The first thing that is needed is education—both donor education and institutional education. The philanthropic sector is changing rapidly and for the most part most donors and local community stakeholders are not aware of the benefits. The second thing that is needed is leadership. What we mean by leadership is not leadership from the top down. It’s leadership at the local community level. And we’re not talking about just one or the other, we’re talking about all the stakeholders in a collaborative partnering for the overall betterment of the community. The third thing that is needed is time. Time is needed to educate. Time is needed for all local community stakeholders to realize that through collaboration and partnering and learning about new tools, they can apply these new philanthropic assets to better their hometowns. But change is hard and often slow. People are comfortable in their own routine. It takes time for people to change. It takes time for people to collaborate and innovate. All of these elements are needed to create a more prosperous and vibrant community.
Yes, the philanthropic tools available continue to change and become increasingly more complex. The individual giver can be overwhelmed with the complexities and the choices at hand. Professional advisors, just like individual stakeholders in the local community, are trying to better their community. But they typically operate in silos—whether those silos be accounting, estate tax law, investment management, or insurance. In addition, there is an emotional component that is often not addressed by professional advisors such as these. This reinforces the proposal outlined in the blog The Emergence of the Philanthropy Coach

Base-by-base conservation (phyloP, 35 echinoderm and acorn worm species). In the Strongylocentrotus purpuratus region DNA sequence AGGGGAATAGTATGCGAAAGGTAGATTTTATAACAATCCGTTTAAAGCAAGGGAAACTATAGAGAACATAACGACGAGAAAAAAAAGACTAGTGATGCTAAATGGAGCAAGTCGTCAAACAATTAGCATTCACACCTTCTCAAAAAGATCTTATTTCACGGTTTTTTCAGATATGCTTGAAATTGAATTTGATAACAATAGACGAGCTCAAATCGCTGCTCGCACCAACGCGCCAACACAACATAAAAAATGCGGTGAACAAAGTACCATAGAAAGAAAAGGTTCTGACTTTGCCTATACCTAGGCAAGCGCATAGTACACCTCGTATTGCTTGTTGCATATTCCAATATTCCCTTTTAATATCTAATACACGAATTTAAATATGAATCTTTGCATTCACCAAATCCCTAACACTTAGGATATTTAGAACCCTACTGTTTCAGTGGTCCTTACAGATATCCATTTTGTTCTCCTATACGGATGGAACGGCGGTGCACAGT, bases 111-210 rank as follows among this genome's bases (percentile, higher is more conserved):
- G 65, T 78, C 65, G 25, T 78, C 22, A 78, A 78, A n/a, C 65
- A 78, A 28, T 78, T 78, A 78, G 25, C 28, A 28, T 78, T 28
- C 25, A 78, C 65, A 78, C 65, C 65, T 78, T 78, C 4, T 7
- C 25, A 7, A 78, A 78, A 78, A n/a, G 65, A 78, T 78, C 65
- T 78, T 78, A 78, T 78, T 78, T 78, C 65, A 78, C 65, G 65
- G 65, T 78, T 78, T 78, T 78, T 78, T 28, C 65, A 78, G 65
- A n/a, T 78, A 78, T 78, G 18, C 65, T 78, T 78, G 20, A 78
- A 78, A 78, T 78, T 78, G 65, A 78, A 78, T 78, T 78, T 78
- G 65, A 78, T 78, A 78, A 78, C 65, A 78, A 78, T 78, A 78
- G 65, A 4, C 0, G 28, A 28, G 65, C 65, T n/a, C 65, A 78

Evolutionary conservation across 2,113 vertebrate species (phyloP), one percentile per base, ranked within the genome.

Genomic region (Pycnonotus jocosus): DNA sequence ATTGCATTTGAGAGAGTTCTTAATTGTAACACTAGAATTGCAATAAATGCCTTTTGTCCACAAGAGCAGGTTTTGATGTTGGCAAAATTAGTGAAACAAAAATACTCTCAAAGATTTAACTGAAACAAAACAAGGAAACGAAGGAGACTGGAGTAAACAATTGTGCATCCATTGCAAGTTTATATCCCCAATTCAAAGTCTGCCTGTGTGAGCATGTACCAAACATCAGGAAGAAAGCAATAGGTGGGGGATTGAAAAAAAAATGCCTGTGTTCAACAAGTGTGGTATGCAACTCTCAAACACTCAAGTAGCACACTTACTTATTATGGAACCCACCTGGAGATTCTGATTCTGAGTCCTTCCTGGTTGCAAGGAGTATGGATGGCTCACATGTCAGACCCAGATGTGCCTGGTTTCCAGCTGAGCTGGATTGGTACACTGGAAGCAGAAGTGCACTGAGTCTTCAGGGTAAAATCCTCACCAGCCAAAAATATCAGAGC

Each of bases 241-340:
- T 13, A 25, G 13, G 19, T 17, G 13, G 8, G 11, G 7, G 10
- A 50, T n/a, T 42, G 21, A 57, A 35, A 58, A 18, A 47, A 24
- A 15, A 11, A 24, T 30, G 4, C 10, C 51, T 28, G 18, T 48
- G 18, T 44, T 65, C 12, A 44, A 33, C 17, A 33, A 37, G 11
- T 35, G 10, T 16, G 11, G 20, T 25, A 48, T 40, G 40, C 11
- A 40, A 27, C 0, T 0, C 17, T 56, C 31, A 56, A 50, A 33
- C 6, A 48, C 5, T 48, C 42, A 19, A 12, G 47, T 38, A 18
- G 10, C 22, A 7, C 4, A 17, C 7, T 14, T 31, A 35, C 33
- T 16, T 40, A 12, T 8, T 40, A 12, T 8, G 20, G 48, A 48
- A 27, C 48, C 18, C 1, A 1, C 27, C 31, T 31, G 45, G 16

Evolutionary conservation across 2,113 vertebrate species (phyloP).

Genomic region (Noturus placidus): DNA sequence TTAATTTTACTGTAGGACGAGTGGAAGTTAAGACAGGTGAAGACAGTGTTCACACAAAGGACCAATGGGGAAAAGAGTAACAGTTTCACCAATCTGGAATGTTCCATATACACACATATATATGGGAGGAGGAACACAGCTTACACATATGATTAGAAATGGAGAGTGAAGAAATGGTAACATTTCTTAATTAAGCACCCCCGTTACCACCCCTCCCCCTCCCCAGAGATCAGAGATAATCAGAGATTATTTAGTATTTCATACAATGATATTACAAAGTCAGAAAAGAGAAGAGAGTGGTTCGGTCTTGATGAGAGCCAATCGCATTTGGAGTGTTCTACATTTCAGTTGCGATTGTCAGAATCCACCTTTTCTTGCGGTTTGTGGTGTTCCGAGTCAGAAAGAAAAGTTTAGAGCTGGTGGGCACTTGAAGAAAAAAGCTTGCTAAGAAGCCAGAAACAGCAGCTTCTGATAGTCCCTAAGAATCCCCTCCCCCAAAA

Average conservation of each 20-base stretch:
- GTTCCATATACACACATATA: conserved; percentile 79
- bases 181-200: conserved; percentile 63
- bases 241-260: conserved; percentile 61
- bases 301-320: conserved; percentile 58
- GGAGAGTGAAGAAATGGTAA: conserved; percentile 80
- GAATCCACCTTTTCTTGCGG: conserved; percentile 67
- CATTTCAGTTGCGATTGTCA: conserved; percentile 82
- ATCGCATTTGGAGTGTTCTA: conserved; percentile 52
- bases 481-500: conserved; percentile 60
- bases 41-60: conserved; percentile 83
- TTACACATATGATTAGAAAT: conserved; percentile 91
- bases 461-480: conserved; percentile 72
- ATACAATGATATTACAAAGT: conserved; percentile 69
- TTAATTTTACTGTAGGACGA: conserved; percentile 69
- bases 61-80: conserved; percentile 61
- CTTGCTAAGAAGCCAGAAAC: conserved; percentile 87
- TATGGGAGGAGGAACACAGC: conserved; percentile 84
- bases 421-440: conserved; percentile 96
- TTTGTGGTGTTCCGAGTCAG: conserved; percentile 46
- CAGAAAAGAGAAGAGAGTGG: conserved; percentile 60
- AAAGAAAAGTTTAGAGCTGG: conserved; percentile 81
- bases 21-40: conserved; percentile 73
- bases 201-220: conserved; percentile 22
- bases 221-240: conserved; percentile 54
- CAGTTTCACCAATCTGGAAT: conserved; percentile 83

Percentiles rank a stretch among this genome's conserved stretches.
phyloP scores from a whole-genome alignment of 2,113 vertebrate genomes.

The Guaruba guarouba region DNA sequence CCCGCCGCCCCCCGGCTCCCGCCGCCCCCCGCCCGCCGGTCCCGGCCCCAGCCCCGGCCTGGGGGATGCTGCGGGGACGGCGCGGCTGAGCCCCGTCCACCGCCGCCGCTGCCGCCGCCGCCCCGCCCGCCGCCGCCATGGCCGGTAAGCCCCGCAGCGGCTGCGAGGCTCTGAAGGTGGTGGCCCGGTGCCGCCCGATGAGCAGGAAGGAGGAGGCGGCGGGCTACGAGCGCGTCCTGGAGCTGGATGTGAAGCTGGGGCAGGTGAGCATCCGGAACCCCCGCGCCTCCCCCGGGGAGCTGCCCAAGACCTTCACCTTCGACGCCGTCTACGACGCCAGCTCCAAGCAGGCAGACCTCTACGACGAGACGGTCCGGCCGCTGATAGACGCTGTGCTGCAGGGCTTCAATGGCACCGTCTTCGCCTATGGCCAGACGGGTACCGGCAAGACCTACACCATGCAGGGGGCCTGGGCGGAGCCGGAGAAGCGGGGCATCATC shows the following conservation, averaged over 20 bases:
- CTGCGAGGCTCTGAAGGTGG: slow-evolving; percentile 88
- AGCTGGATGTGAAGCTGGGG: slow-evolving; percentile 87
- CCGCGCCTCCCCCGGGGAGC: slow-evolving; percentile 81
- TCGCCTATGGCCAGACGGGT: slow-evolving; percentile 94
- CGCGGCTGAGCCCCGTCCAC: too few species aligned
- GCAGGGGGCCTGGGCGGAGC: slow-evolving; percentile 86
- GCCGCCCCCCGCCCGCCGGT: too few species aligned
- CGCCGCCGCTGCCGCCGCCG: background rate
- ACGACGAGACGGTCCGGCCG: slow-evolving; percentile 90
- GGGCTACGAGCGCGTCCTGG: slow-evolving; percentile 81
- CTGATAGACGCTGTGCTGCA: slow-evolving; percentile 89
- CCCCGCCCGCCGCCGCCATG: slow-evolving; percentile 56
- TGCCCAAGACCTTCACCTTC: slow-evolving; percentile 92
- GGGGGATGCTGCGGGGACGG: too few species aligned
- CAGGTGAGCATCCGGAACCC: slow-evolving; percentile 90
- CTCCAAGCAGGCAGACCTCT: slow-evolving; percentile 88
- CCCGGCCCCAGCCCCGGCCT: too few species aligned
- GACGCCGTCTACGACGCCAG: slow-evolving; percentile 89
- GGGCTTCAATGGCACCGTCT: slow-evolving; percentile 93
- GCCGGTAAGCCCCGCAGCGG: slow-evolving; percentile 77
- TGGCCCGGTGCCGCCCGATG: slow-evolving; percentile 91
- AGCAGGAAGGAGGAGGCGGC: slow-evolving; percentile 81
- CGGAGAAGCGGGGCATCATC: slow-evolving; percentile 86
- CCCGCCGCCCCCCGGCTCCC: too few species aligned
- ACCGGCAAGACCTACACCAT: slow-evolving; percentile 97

. What is needed is a philanthropy coach. The philanthropy coach can see the big picture, can reconcile the giving heart with the thinking head, and can provide a philanthropic roadmap for those that have more complex situations and have a giving heart that want to give back to their community.
We, at Aspire to Give, will continue to provide you—the individual donor—with the knowledge to awaken your giving heart, motivation to give more freely of yourself and your giving wheelhouse, and to make a difference in what is really important to you. Hopefully realizing your potential as a giving heart and equipping you with the knowledge to take action will all bring meaning to your life while improving the lives of others. Understanding what you are doing and what you can do to make a difference is half the battle.
So, stay tuned! Let’s do some good!
Coming Next:The Philanthropic Talk... A Conversation Worth Having